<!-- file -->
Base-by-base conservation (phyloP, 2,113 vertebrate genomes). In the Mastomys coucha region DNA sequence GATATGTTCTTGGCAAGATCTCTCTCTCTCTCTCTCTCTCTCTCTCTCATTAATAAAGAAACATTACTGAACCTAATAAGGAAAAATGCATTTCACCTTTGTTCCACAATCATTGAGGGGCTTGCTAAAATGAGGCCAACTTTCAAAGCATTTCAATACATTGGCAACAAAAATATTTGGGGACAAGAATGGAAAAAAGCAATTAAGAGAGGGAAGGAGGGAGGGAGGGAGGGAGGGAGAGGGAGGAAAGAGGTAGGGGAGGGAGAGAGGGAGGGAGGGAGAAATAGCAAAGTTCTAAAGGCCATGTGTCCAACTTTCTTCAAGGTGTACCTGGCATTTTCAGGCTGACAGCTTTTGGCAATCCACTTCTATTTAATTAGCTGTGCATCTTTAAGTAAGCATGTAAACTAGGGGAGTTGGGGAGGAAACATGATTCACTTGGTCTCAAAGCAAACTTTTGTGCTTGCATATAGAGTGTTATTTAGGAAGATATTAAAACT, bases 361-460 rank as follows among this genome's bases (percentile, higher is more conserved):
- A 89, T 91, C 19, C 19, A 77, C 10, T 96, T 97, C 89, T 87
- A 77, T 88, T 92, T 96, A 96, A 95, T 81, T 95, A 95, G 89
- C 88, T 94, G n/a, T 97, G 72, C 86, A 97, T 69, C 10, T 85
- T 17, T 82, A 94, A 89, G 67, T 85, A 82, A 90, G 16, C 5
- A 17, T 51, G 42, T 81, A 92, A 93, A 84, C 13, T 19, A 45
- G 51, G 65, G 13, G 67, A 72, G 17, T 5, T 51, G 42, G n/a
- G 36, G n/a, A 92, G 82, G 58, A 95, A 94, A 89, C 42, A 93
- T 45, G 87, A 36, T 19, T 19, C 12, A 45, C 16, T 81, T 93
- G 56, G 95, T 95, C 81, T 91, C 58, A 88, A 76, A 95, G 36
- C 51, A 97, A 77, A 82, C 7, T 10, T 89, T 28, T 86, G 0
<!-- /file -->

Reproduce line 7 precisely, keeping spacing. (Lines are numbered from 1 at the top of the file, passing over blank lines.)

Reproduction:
- G 51, G 65, G 13, G 67, A 72, G 17, T 5, T 51, G 42, G n/a